Monday, October 04, 2004

craigslist: the reluctant online community

News Flash -- skepticism rules the latest opinion polls. Most of you think that the Personal Social Network Coordinator position I quoted recently from craigslist is a prank. I'll admit you are probably right about that.

Speaking of craigslist, there is an enlightening chapter about craigslist in Robert Putnam's Better Together, co-authored with Lewis Feldstein and Don Cohen. These authors, all authorities on community building, looked across America for the most encouraging and enlightening case studies they could find. They included many virtual communities in their research, but chose only one for their book: craigslist (specficially in San Francisco, where it is ubiquitous).

A funny thing about craigslist is that its creator, Craig Newmark, never envisioned it as a means of building community. He created a jobs and housing website with a philosophy of open access and member empowerment. Newmark explains what happened from there: "People started telling me that they felt connected in some kind of community sense. I used to be doctrinaire about definitions and I didn't feel it was a community site, but I eventually said, if people feel connected, it must be a community."

I love this. It speaks to a zen-ness of community building, that it happens best when we stop trying to make it happen. The authors contrast the success of craigslist with the story of the WELL, a successful precursor to craigslist that went downhill after going commercial.

I recommend the rest of Better Together as well, for instructive case studies of effective communities in America. The authors have assembled a diverse set of examples, which includes:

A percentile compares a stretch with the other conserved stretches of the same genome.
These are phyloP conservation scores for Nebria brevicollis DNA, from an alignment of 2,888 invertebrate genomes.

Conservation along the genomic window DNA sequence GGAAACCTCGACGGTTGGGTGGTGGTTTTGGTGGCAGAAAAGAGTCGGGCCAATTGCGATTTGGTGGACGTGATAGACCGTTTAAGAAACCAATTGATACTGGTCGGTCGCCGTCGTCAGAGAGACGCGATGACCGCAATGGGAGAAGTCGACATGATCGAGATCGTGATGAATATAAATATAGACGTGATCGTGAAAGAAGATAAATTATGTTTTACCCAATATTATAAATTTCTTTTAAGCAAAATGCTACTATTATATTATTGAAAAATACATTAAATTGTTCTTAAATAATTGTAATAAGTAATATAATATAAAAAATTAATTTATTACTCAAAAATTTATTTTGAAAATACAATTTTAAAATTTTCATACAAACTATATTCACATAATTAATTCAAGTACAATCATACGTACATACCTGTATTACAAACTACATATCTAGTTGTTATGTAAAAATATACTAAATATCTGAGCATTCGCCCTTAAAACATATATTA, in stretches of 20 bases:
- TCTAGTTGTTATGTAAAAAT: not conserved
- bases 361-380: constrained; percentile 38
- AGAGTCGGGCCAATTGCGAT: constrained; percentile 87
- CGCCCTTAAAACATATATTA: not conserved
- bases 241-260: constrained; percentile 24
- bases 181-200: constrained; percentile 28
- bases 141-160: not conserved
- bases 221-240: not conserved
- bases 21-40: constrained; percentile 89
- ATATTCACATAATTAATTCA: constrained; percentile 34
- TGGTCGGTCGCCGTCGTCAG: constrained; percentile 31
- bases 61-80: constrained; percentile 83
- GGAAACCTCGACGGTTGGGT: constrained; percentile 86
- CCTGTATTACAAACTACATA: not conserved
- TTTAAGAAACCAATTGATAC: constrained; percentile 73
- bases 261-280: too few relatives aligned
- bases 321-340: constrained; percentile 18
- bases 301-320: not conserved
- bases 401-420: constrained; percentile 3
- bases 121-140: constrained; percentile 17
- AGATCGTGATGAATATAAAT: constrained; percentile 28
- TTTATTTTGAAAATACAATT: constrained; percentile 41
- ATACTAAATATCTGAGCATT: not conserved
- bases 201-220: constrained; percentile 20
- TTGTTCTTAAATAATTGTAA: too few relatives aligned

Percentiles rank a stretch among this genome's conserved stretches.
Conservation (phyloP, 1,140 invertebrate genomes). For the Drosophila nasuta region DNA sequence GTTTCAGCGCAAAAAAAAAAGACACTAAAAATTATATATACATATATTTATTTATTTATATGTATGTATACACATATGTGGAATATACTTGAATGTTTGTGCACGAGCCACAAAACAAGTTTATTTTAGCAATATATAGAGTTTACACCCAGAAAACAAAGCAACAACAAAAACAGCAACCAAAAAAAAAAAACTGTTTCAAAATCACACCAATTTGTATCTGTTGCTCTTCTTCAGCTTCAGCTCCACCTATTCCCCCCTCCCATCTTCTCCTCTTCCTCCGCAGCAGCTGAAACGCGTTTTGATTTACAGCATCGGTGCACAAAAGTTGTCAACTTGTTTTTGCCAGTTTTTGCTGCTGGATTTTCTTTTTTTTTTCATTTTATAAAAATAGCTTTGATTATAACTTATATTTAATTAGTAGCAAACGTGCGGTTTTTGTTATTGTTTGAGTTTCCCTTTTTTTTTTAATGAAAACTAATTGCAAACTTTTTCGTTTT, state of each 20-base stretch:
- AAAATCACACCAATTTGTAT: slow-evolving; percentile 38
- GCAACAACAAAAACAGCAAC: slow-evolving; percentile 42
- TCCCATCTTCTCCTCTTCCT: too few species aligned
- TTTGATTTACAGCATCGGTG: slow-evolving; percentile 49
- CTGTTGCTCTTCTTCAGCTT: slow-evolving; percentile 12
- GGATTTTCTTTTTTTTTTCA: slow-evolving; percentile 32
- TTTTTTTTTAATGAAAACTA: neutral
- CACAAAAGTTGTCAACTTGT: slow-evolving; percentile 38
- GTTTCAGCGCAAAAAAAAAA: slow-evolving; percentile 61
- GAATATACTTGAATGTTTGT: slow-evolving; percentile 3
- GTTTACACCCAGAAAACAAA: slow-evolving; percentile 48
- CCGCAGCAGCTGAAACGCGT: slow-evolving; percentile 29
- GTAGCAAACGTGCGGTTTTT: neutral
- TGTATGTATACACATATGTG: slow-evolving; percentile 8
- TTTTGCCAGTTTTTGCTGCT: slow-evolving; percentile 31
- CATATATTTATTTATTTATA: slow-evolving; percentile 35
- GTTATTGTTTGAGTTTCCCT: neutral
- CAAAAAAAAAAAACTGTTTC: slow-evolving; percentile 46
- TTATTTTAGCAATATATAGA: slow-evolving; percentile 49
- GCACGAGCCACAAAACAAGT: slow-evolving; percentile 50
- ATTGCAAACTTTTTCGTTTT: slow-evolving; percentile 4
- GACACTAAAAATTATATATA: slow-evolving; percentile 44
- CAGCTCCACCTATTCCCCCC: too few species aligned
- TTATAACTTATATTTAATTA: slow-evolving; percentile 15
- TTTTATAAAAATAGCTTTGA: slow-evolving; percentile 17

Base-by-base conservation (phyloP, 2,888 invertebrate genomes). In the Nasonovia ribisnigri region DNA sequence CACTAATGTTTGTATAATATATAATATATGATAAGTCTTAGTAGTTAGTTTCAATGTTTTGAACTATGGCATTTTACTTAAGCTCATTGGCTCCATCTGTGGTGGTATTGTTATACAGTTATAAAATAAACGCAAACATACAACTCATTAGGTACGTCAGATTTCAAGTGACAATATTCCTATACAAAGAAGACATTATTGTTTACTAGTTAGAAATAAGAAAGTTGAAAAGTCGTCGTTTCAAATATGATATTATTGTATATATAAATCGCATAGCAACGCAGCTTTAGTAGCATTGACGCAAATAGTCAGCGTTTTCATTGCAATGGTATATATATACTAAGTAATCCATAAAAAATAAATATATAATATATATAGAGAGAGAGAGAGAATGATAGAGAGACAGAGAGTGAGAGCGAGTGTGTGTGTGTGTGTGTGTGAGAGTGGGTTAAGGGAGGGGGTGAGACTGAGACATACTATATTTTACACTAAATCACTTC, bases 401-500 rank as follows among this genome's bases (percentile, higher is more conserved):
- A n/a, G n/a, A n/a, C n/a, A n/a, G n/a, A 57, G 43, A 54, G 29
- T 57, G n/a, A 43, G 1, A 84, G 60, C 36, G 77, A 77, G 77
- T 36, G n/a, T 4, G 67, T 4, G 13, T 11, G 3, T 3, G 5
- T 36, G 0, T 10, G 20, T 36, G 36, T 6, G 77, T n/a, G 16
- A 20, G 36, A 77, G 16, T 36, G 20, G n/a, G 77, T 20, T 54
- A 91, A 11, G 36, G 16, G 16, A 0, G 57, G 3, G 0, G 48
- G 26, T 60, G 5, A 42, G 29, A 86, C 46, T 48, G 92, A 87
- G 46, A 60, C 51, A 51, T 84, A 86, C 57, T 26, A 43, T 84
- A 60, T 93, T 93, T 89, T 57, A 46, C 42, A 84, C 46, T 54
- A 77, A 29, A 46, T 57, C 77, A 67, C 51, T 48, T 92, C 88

• Branch Libraries: The heartbeat of a community,
  • UPS: Diversity and cohesion, and
  • Portland, OR: A positive epidemic of civic engagement

My favorite of all the chapters is the first -- Valley Interfaith: "The most dangerous thing we do is talk to our neighbors." Valley Interfaith is a chapter of the Industrial Areas Foundation, a federation dedicated to local political empowerment whose Iron Rule is "Never do anything for anybody that they can do for themselves." The IAF taps latent community leaders from the ranks of the disenfranchised, and awakens their sense of empowerment without pushing any overarching agenda. The resulting chain reaction of neighbors talking can really turn the tables on their elected representatives. Politicians in these communities are held to a high standard of stewardship for the interests of their constituents.

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